The current state of affairs is entirely unsatisfactory; as a matter of fact, many e-scooters are being used on UK roads and pavements; their use is illegal and we doubt very much that any are fully insured to the standard required by the RTA, and the cost of claims from victims is being funded by the motoring public.
Another way of looking at this is from the perspective of the e-scooter users themselves. By using these vehicles and running the risk of causing death, injury or damage to others, these users are leaving themselves personally exposed to what could be very severe financial consequences without the benefit of the protection afforded by an insurance policy. Negligent use causing death, injury or damage will make the user personally liable to compensate the victims, or reimburse the MIB as mentioned earlier.
Legislative reform is therefore required if the use of e-scooters on UK roads and public places is to be legalised. With the law as it stands, users of e-scooters cannot legally ride on roads or other public places because they cannot possibly comply with the various requirements in the RTA.
The RTA, or other legislation needs to be amended to set down requirements for the users of e-scooters to include compulsory third party motor insurance. The requirements need to be set in a way that strikes a balance between providing adequate protection to third party victims and proportionate and affordable cover for the e-scooter users. The UK cannot possibly embrace the use of e-scooters against the backdrop of the current legislative framework.
Government may consider exempting e-scooter users from the requirements to have third party insurance. However, following this course of action gives rise to a number of concerns:
Victims of e-scooter users would have a right to compensation under EU law. This is because firstly an e-scooter would meet the very broad definition of a ‘vehicle’ in the Motor Insurance Directive, and secondly, again under the Directive, where types of vehicles are excluded from the insurance requirements, victims must be treated in the same way as victims of other uninsured vehicles i.e. in the UK, be able to claim from MIB.
Even after the transition period for the UK leaving the EU, this ‘directly effective’ right continues because the Court of Appeal have ruled on it and the way the European Union (Withdrawal) Act 2018 is drafted. So without further changes to the law there is a lasting effect of EU law in the UK.
Whilst MIB being obliged to pay victims does ensure they receive compensation, as explained earlier, it does not remove the personal liability of the e-scooter user. It also means that the cost of victims of e-scooter users will rest with the motoring public via their motor premiums.
We recognise that some e-scooter users may choose to insure themselves absent a compulsory requirement. However, that would create an unfair system where some injured victims would be compensated, and some not, depending on whether the e-scooter user happened to be insured.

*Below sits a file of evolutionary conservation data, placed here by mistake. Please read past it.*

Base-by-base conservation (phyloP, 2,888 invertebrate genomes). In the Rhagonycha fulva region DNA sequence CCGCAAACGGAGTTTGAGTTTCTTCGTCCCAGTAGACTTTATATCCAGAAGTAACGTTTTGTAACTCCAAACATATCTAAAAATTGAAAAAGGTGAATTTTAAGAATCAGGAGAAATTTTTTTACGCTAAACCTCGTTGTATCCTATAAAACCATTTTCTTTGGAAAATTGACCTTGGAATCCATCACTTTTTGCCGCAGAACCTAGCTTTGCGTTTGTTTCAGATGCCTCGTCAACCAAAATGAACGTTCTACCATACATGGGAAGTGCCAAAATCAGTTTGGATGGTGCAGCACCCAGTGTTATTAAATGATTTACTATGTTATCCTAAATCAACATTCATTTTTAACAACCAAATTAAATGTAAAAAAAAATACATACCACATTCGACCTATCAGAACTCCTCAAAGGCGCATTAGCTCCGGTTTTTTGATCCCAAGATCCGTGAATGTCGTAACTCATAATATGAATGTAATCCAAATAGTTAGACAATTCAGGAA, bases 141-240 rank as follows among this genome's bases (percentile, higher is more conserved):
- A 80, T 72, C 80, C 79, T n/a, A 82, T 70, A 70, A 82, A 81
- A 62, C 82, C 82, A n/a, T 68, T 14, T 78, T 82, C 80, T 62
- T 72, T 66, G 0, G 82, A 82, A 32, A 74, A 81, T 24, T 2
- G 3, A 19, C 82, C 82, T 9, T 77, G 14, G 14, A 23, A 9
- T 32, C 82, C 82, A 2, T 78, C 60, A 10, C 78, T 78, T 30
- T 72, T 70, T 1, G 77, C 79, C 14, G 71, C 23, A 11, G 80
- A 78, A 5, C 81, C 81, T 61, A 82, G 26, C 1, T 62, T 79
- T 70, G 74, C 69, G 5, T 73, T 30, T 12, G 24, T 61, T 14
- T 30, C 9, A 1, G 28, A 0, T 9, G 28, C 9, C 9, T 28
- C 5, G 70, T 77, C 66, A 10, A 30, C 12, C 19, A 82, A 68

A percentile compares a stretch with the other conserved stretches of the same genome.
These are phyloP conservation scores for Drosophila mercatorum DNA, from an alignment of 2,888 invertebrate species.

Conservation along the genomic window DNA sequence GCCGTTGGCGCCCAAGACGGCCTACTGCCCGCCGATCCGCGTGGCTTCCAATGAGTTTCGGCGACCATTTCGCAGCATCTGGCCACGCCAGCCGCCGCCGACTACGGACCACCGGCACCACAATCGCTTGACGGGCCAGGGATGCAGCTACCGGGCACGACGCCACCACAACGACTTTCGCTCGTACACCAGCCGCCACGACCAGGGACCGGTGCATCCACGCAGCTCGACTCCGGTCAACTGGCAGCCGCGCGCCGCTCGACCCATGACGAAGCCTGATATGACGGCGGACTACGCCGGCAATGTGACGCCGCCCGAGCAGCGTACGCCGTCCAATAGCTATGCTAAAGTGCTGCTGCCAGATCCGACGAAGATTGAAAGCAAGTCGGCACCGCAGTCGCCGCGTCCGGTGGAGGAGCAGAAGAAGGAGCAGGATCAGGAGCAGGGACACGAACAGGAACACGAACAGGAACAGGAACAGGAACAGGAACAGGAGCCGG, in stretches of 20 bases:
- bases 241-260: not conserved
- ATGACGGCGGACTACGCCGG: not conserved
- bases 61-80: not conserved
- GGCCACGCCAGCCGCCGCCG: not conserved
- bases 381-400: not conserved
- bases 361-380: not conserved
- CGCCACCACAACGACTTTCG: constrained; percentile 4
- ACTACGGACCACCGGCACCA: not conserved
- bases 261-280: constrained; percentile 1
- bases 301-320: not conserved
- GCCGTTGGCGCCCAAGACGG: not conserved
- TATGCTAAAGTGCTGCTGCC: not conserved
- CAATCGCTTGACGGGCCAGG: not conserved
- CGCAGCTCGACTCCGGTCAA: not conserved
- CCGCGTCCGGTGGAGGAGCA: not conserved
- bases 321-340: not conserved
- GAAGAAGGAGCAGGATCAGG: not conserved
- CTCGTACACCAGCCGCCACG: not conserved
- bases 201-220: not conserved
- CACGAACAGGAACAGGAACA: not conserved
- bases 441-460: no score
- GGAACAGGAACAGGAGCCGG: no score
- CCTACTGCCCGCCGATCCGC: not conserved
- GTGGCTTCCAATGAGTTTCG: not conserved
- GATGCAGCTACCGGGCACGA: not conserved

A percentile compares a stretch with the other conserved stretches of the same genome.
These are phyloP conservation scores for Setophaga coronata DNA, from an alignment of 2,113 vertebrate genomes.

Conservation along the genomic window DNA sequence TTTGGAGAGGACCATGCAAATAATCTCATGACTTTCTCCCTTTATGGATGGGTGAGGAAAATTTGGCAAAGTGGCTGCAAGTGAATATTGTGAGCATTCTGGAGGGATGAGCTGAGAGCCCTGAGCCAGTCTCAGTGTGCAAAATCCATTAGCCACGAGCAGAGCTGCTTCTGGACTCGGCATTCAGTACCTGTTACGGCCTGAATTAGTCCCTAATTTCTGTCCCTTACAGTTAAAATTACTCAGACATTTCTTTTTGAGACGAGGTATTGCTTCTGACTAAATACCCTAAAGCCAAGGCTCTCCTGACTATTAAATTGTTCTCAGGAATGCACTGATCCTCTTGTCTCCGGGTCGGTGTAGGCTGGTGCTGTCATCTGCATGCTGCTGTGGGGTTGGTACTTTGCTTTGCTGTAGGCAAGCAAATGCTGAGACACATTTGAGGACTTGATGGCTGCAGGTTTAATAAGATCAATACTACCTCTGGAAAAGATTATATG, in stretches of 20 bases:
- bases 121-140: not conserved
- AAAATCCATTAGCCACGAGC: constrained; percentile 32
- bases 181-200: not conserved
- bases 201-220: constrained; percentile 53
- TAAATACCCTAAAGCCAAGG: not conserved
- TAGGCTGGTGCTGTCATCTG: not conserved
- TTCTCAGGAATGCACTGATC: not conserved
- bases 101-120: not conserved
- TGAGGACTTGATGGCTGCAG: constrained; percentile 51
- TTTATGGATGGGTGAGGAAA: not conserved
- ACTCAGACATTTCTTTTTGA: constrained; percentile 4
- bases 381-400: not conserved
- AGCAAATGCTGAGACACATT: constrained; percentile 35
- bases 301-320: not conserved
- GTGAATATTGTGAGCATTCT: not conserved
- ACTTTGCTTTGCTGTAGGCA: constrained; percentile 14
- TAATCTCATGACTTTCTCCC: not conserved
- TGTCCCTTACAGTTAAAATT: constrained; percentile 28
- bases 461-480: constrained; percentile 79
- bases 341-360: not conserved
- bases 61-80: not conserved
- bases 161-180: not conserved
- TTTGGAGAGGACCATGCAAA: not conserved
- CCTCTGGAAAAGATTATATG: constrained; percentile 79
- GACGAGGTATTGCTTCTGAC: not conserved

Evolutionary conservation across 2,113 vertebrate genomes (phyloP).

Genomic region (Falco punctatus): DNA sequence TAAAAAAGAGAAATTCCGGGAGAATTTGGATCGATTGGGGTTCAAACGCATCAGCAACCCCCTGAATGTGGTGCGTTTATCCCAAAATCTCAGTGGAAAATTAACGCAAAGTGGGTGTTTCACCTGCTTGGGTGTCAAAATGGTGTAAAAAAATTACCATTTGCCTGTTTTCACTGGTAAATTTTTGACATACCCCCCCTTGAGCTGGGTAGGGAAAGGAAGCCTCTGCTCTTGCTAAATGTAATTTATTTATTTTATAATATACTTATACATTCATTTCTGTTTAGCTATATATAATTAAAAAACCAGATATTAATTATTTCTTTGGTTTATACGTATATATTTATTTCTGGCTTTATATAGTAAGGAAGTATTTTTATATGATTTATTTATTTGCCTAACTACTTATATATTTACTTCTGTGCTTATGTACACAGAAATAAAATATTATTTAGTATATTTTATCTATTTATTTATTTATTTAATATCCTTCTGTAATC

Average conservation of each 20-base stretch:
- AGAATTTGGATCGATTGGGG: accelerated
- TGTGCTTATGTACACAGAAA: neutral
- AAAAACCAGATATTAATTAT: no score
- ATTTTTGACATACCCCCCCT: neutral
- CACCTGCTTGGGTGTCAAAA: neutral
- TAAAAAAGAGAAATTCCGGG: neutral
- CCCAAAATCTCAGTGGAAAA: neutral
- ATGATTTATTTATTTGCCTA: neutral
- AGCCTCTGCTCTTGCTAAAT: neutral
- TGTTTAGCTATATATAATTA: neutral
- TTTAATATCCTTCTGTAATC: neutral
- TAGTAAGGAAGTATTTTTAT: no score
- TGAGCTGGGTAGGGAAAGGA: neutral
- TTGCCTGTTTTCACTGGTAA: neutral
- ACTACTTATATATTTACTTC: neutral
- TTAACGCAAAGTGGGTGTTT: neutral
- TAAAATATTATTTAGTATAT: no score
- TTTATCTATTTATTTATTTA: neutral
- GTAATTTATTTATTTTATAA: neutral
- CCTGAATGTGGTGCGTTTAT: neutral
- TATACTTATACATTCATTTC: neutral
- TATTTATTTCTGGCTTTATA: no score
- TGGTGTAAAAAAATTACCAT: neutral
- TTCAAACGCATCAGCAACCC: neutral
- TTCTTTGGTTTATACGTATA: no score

There seems to be no logic for treating EAPCs and e-scooters differently with regard to the requirement for insurance. Both are powered vehicles being used on roads and cycle paths mixing with other road users. We think the Government should take the opportunity of reviewing the legislation for both and consider treating them consistently.
In addition, the RTA deals with various offences relating to the way vehicles are used for example, driving without due care and attention, or driving whilst under the influence of alcohol - Government needs to consider which of these are appropriate for users of e-scooters and make any necessary changes.
To what extent do e-scooters have positive benefits, for instance relating to congestion and promoting more sustainable forms of transport?
The EY report; Micromobility; moving cities into a sustainable future, contains some interesting information in this area. It concludes:
“Today’s cities are facing a challenge: reducing pollution and congestion while improving urban access and quality of life. To usher European cities into post-car centers, noise and pollution free zones will not only take smart policies and infrastructure, but a fundamental shift in mobility habits and behavior. This is where the sustainability potential of e-scooters lies: first tried out for fun but adopted for convenience, they exhibit tremendous uptake pointing to their potential to change the way we move in cities. By making alternative and public transit systems more accessible and convenient, e-scooters can serve as a catalyst toward shared and low-carbon mobility. “Shared mobility is part of the bigger plan of creating a livable, sustainable and accessible city with places that are pleasant to stay in. MaaS and micromobility are key in our plans,” say Eindhoven MaaS experts Astrid Zwegers and Jan Willem van der Pas.